I think that there’s an intriguing, rather complicated plot in here, but the style of writing is so dull and bland that it’s hard to get excited. This is supposed to be a thriller of epic proportions, with world-wide terrorists and the threat of global destruction via nuclear explosions. Thrilling, right? I wish it were so.
One of the primary rules of creative writing is “show, don’t tell.” My kindle edition of this book is riddled with highlights I made of ‘telling’ rather than ‘showing’ throughout this book. I could easily highlight entire pages and I won’t bore the reader of this review with too many, but a few examples are in order:
“Jeff’s daydreaming breaks when he hears Daniel coming downstairs.” First of all, there was nothing to imply (or directly tell us) that Jeff was daydreaming. But had I written that back in my college days my teacher would have circled it with a fat red pencil and told me to SHOW us that his daydreaming had broken.
Two sentences later we are told, “Daniel is married to a beautiful and intelligent woman named Marcia. Daniel and Marcia met in college.”
How about: “Jeff and Kyle are proud to be a part of the Genesis organization. It makes them feel like family and it gives them purpose.” This strikes me as integral character development information. When we are told this, this directly, this flat-out, it doesn’t allow for the reader to feel any sort of connection or bond with the characters. They become nothing more than ink on a page. And when you don’t allow the reader to develop a connection with your main characters, you must work so much harder to hold the reader’s interest.
The lack of ‘showing’ makes the writing appear stiff:
The converts in Jameela’s class must read and be very familiar with Sun Tzu’s book The Art of War before this intense workshop.
In this workshop, Jeff finds comfort in knowing that terrorists are not monsters.
Again…this struck me as important information, or at least important character development, but it is delivered with the pragmatism of a Xerox instruction manual.
At one point, a character says, “Dude, you need to talk with Jameela.” I was dumbstruck. I went back to read the sentence three times. Nowhere in the book did I sense anything that would lead to someone referring to someone else as casually as “Dude.” “Dude” pops up a few times throughout, and each time it struck me as feeling so out-of-place. And of course, ti shouldn’t. It should be perfectly natural for a couple of military guys to refer to one another as ‘dude,’ but again, this goes back to how stiff the writing is. When something casual and rather innocent, such as ‘dude’ stands out like a sore thumb, there’s a problem.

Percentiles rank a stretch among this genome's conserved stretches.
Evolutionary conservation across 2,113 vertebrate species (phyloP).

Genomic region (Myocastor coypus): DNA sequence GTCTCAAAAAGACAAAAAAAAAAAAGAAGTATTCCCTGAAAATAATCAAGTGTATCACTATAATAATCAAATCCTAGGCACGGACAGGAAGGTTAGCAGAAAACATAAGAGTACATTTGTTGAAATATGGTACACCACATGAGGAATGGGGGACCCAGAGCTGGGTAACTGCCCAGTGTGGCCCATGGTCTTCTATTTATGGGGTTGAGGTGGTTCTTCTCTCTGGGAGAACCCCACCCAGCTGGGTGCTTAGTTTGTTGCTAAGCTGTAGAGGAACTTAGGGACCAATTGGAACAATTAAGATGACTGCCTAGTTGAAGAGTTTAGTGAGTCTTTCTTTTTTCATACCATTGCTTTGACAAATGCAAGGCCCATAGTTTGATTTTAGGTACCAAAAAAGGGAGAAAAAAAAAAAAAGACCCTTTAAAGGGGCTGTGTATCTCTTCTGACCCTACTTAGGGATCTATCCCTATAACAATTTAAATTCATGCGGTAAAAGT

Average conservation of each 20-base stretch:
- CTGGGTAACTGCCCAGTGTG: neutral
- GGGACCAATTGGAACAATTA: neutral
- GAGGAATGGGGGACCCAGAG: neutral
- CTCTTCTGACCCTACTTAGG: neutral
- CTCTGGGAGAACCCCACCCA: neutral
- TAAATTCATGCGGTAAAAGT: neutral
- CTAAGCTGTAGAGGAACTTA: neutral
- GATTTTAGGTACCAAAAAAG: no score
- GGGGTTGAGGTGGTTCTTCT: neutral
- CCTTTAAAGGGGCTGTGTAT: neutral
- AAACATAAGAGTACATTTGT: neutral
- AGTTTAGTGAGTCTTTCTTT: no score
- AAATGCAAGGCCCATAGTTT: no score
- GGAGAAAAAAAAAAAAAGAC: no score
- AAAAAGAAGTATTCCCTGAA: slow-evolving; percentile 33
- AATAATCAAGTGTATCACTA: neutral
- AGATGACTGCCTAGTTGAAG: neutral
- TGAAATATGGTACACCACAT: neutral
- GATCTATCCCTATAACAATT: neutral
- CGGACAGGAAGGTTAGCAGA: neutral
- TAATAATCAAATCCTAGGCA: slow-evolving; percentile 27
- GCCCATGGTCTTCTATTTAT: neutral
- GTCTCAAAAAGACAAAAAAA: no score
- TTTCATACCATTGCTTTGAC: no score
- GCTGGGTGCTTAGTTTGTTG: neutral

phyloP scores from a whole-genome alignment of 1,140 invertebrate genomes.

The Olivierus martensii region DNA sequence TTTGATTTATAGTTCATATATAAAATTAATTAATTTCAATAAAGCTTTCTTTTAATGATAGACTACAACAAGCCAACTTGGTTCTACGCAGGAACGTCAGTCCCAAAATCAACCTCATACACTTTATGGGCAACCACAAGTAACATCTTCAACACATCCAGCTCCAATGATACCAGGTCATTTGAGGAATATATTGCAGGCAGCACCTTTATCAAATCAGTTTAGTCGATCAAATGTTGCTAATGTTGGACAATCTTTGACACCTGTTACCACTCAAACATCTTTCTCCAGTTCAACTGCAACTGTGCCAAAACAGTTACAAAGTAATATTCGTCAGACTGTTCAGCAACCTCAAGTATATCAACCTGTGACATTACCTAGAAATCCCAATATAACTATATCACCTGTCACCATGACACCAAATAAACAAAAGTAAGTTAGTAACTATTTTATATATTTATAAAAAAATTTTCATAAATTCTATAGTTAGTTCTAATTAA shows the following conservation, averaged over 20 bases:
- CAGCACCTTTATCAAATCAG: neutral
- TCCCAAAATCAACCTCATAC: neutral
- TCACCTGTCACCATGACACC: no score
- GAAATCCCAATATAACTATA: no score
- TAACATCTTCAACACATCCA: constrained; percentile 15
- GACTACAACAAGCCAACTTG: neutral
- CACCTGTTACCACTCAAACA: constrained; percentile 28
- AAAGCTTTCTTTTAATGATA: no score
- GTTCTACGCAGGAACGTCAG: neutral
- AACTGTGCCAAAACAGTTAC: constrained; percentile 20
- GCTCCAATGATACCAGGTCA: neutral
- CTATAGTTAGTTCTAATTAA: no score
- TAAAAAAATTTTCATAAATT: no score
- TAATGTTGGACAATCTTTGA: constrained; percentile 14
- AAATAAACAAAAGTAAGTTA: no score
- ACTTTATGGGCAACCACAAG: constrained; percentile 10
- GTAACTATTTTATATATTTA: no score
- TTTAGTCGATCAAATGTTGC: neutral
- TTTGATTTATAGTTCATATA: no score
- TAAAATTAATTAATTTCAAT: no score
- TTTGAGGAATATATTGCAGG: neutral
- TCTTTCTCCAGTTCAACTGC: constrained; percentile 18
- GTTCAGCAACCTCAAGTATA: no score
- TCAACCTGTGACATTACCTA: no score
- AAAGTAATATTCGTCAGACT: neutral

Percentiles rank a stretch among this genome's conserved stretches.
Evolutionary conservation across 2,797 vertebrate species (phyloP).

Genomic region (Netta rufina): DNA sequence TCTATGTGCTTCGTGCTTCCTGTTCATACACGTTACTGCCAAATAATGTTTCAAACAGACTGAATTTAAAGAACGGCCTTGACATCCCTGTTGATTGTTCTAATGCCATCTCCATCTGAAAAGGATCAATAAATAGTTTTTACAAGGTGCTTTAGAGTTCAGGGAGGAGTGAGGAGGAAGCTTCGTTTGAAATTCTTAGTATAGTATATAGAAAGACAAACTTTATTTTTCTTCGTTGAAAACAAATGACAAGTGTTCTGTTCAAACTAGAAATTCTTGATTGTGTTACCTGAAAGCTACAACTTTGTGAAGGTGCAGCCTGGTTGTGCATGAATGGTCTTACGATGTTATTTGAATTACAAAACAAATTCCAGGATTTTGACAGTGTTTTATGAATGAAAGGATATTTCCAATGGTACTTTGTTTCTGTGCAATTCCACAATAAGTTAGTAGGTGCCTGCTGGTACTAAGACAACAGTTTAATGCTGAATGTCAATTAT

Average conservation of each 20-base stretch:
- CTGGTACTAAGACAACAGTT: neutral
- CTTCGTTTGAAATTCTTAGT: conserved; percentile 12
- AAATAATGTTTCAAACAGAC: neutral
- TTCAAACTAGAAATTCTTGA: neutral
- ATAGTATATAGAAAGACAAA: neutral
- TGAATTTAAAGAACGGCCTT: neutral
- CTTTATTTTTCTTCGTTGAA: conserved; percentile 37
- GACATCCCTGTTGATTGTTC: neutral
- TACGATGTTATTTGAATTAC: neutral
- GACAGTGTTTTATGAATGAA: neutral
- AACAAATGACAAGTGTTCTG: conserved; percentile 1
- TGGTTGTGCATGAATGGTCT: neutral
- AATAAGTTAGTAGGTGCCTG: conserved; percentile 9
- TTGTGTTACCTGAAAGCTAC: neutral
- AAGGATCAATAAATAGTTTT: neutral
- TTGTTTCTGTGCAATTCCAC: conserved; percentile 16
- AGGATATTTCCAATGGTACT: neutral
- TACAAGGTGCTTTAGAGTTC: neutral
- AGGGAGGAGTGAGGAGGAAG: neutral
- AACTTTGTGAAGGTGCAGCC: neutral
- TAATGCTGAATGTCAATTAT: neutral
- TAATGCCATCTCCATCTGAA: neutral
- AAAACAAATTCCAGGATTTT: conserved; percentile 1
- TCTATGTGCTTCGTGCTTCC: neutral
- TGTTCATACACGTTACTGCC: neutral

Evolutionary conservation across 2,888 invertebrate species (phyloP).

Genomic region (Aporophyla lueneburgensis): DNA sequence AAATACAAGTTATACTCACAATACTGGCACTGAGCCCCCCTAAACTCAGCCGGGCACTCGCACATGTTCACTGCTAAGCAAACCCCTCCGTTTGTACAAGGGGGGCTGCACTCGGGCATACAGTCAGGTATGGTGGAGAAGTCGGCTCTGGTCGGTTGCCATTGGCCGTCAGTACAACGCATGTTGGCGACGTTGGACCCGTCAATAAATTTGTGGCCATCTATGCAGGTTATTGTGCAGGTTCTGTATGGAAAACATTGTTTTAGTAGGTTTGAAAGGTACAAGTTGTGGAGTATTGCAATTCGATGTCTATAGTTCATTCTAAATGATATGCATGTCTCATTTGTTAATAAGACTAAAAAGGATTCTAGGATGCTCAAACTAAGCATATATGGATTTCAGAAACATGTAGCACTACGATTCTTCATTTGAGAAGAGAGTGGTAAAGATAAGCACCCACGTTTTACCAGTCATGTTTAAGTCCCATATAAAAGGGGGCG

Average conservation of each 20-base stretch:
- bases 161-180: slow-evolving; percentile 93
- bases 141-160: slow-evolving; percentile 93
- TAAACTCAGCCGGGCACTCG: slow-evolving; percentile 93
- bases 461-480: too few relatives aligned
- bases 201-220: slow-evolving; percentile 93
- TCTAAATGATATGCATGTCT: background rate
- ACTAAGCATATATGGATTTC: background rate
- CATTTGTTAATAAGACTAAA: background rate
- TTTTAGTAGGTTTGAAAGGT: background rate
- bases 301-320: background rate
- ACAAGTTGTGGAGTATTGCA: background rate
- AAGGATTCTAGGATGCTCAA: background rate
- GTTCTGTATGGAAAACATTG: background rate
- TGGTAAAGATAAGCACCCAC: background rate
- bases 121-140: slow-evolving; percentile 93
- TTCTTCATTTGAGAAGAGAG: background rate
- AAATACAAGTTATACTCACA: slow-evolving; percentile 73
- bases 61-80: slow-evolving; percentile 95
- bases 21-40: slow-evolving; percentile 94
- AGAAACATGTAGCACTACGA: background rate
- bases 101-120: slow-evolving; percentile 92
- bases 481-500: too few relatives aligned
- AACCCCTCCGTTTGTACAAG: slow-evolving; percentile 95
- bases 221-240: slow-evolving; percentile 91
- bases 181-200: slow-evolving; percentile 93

One of the other issues I had with the book was what seemed to be a constant need to lecture the reader; to give us factual information. Putting facts into a work of fiction is an art form. If we want to read non-fiction, we will. It’s FANTASTIC when we can learn something even when reading fiction, but when it is delivered like a college lecture, it slows down the action of the book, and, frankly, I find it insulting (if I already know the information, I’m even more annoyed that you’ve slowed me down and treated me like an idiot).
The name Iran has been in use natively since 1935, before which the country was widely known as Persia. Both Persia and Iran are used interchangeably in cultural contexts. (This is not information delivered by one character to another, but by the narrative author to the reader.)
We also, later, get a lecture on leatherback turtles, though that, at least, is delivered through a story told by one of the characters.
Complicating what is already a tough read, is a strange narrative point of view.
Jeff was here several months ago on an encounter with Jameela. She meets him at discreet (sic) locations like this one. But this time, she sent him on official business. Today, he will meet the Widowmaker. Jeff loves the district as it is close to all the Bucharest tourist attractions and business district.
Daniel and JR have no idea that they are at the precipice of a new normal.
It appears to be a Third-Person Omniscient format, but perhaps because of the dry, formal narrative structure, the omniscience doesn’t come across too well.
There are some little things that also don’t flow well. During the leatherbacks narrative, we are told that “leatherbacks can swim at a maximum of 3 (sic) miles an hour, but they have been recorded swimming at speeds of up to 6 (sic) miles an hour.” How can they be recorded at six miles an hour if their maximum is three mph?
Once again, there’s an interesting plot here, although the ending is a little over the top. It’s a little more melodramatic than a Hollywood WWII propaganda film with the stars and stripes waving over the nuclear blast while we all salute the dead who have saved the world.\
I really was hoping for a good thriller because I haven’t read one in awhile. I still haven’t.
Looking for a good book? Recommendation is that you pass on this.
I received this book as part of the Goodreads First Reads Giveaway in exchange for an honest review.
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Fireship Nascence: Don’t Let Her Cargo Deceive You
author: James M. Robinson
publisher: James M. Robinson
Kindle Edition, 261 pages